The Limits Of Media Power

In my business, you receive a lot of unsolicited advice and abuse. Some years ago a reader proposed that I "drop dead." Another well-wisher later suggested that "the best thing you could say is nothing at all." One of these tirades arrived last week. Sandwiched between incoherent political musings and stories about the family cat were some wickedly funny insults ("You act like you're selling stock shares in Idiots-R-Us!") and, surprisingly, some important questions. Why are the media so negative? Or, in my case, why am I talking down the economy? This general complaint is, I suspect, fairly widespread among the public and deserves a serious answer.

The indictment is straightforward. If the mass media dwell on the worst, it's said, we will make the worst come true. We will poison public opinion and create a self-fulfilling pessimism. If people are constantly told the economy is going to the dogs, it will go to the dogs. The merchandising of anxiety and fear will spread anxiety and fear. Commentators like me (said the reader) "run around telling everyone, 'Woe is us, the sky is falling'." I plead not guilty.

What prompted this outburst was a recent column ("The Creaky Job Machine," Sept. 22) pointing out--I am hardly alone--that the economic "recovery" has yet to reach the labor market. By one government survey, jobs are still dropping; by another, the unemployment rate has barely receded. I could take refuge in the facts. The White House Council of Economic Advisers (which can't be accused of badmouthing the economy) has compared the present recovery with all those since 1960. At a similar stage in earlier recoveries, non-farm jobs were up about 1 percent; this time, they've declined almost 2 percent.

But the facts represent an expedient--and partly dishonest--defense. They may be true, but they skirt the harder question of why I emphasized poor job performance when I could have been more optimistic or chosen a more heartening subject altogether. For example: although the present unemployment rate (6.1 percent) has risen sharply since late 2000 (3.9 percent), it's still much lower than the peak rates of the recessions of 1990-91 (7.8 percent) or 1981-82 (10.8 percent). Why not make that point? Or why not examine recent economic improvements: stocks, exports and corporate computer spending are all up.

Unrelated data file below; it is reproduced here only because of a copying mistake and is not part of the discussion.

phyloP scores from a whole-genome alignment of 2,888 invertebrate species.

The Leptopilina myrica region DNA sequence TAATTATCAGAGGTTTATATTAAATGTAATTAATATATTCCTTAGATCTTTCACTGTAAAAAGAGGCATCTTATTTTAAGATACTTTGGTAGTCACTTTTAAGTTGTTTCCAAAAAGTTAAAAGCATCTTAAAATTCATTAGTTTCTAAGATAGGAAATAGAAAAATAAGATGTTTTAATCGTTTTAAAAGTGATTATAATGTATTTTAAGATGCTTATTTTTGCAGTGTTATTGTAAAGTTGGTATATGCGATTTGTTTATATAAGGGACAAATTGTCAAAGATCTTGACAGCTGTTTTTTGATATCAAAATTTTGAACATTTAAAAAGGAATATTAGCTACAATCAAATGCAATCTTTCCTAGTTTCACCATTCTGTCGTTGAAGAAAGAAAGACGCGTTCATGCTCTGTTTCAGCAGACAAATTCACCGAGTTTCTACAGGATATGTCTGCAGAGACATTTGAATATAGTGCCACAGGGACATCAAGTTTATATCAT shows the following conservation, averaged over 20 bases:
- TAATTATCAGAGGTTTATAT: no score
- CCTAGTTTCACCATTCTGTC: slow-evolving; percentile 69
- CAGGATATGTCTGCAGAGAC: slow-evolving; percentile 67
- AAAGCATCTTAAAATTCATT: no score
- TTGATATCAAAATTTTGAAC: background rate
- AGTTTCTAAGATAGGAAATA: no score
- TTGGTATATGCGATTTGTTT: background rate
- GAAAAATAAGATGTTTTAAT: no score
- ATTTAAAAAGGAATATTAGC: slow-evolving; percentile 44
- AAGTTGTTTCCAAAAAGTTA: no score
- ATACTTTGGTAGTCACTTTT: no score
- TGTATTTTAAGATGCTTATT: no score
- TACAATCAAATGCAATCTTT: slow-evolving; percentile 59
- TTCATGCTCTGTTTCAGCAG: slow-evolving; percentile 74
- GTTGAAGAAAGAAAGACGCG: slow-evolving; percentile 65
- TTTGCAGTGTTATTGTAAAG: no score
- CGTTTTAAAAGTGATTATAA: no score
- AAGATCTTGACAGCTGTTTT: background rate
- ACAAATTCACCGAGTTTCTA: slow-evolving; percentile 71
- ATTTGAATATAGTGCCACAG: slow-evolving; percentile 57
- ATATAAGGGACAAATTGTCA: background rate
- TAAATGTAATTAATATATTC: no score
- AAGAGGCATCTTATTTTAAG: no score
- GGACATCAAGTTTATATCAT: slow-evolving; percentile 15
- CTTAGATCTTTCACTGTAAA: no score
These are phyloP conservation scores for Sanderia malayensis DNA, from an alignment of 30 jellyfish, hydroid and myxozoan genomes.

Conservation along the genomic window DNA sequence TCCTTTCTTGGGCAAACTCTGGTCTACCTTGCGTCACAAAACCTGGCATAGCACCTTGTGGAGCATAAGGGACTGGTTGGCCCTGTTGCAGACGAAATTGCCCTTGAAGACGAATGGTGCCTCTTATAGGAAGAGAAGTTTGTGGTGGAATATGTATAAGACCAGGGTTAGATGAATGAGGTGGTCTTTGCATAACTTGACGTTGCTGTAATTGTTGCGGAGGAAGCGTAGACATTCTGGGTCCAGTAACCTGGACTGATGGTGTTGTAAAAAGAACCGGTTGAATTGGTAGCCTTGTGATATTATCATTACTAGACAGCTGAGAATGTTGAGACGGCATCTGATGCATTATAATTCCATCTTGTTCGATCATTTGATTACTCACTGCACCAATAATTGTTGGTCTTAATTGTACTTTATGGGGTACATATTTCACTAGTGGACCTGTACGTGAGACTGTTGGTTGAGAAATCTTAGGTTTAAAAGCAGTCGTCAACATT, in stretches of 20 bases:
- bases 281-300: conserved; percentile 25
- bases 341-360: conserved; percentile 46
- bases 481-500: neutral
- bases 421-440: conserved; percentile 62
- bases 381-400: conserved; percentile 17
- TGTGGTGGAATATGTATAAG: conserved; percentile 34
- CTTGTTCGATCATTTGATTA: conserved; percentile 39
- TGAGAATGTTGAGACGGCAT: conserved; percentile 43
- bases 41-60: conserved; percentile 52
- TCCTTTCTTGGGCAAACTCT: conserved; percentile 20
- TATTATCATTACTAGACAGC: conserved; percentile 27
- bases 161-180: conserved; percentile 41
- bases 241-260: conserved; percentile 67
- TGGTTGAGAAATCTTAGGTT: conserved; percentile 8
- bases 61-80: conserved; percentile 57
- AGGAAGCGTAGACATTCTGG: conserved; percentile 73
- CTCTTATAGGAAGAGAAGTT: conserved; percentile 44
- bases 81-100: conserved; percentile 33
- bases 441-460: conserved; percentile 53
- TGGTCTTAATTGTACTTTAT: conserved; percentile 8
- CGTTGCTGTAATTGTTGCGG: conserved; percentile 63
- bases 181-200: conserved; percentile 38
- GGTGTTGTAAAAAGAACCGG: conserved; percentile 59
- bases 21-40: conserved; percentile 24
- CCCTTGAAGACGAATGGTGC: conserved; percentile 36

In the news business, the toughest decisions often involve determining what's "news" and what isn't. I focused on the poor job picture precisely because it contrasts with other economic improvements (readers, I thought, might wonder why) and because it fits my own outlook (to wit: the 1990s' boom and stock "bubble" left much collateral damage; the recovery will be slow and unsatisfying). But readers don't know my thought processes and could legitimately suspect other motives: sensationalism--highlighting the grimmest news I could find; or politics--trying to make George W. Bush look bad. Whatever the motive, stories like this can seem hellbent on sowing gloom and doom, which might kill the recovery.

The real defense is that we're not powerful enough to do that. Of course, we're not innocent of all the charges leveled against us; on some, we're repeat offenders. We're suckers for the latest political, intellectual or cultural fads, though these aren't always of the negative variety (social problems, health hazards, political feuds and economic setbacks). We can also be boosters for unrealistic crusades and utopian fantasies. Remember the media's Internet infatuation! We're regularly drawn to anything that seems new, different, controversial, engaging and entertaining. But we cannot singlehandedly shape public opinion, especially as it affects the economy.

The present situation offers stunning proof. If ever bad news should have mattered, it's been in the last three years. Editors and reporters didn't have to contrive adversity. It arrived spontaneously: the popping of the stock bubble, September 11, corporate scandals, steady layoffs, the war in Iraq. By all logic, confidence should have collapsed. It hasn't. In previous recessions, consumer spending often dropped; in this one, it actually increased. Americans didn't abandon the mall. They took advantage of lavish auto "incentives." They bought new homes and, with interest rates low, refinanced mortgages on old ones. Despite a weak labor market, most Americans think their jobs are safe. (A Gallup poll in August asked respondents whether they were worried about being fired; 81 percent said no, 19 percent yes. The results in 1997 were almost identical--80, 20.)

People just don't heed the media that much. What they absorb represents one factor in what they believe and how they behave. Their experiences, habits, views and prejudices count for more. They trust their judgments, not ours. Because the media are everywhere--and inspire much resentment--their influence is routinely exaggerated. The mistake is in confusing visibility with power, and the media are often complicit in the confusion. We embrace the mythology, because it flatters our self-importance. The truth is that we echo, amplify, influence and refine public opinion but rarely create or manipulate it. In a democracy, that's just fine.